Law enforcement is one of the many occupational areas where use of computers, software, and internet technology has had a major impact. These emerging technologies have touched all aspects of the crime investigation process and have provided efficiencies in time savings, increased accuracy, and increased access to information that was previously difficult, if not impossible, to obtain. Specifically, investigation has been altered at all stages of the process but particularly the gathering of information stage and the interview stage (Keisler, Daley, & Hagy, 2007). This paper will briefly discuss changes imparted by the use of emerging technology in these two investigative stages.
However, there is another impact on law enforcement with these technologies. Specifically, criminals are now using these technologies to aid and cover up traditional crimes as well as commit new crimes using the technology, referred to as cybercrime. This paper will also briefly review how the technology has been adopted by criminals and comment on how this complicates the investigative process for law enforcement. Finally, the paper will close with overviews of two cases illustrating this two-sided role for emerging technologies in law enforcement, one within the investigative process and the other within criminal activities.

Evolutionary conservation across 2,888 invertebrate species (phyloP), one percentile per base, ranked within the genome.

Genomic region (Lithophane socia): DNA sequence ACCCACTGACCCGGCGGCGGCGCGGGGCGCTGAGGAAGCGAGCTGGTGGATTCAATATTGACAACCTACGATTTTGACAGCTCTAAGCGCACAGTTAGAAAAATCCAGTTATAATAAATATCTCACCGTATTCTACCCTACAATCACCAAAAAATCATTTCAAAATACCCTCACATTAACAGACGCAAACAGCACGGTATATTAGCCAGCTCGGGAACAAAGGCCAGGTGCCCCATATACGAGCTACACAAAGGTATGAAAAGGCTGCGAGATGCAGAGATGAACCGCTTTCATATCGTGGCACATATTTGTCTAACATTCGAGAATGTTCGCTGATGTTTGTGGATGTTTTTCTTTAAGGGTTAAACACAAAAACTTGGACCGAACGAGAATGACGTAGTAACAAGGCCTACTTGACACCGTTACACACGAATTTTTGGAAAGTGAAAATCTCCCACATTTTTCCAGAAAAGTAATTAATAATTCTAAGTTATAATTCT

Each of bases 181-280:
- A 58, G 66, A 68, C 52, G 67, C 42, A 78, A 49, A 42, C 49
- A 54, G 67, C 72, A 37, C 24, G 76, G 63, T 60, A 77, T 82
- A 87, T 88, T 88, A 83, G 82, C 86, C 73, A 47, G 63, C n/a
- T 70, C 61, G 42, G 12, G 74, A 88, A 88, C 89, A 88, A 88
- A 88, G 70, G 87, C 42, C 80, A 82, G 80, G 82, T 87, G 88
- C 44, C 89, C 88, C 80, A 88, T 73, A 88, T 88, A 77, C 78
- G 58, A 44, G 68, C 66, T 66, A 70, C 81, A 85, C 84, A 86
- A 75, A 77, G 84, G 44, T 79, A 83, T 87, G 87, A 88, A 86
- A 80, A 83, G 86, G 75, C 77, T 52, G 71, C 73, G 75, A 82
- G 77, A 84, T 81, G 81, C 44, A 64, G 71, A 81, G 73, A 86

A preliminary step for crime investigation is the gathering of information. Law enforcement personnel now have widespread availability of searchable databases of information, both public and private. One of first and now most common collections within such databases is information concerning identity. Databases storing information such as fingerprints, DNA, and photos for use in photo recognition matching are now all routinely used to identify those involved in a crime, whether from the perpetrator or victim side (Timberg & Nakashima, 2013). Further, information concerning a person’s background is routinely accessed, such as vehicle and driving records, criminal records, and financial information. Finally, another area where gathering information has been altered by technology is the new field of predictive policing. By focusing police attention to the times and places where crimes are most likely to be committed, as indicated by mathematical analysis of past crime data, the initial reaction by law enforcement has been that crime is truly being prevented before it even occurs (Adams, 2012).
But for all the changes in the investigative process, criminals have also seen the usefulness in emerging technology to commit and cover-up crimes, making the technology a hindrance to public safety. Cybercrime is defined as crimes where a computer is the target of the crime, where a computer is a tool of the crime, and crimes where a computer is incidental to the commission of the crime (Brenner, 2010). Cybercrimes have had a major impact on law enforcement as traditional methods of investigating crime are often not effective. In particular, the lack of physical proximity to the crime by the criminal, the often larger scale of these crimes, and the easier anonymity for the criminal during the crime commission all contribute to older investigative processes being ineffective (Brenner, 2010).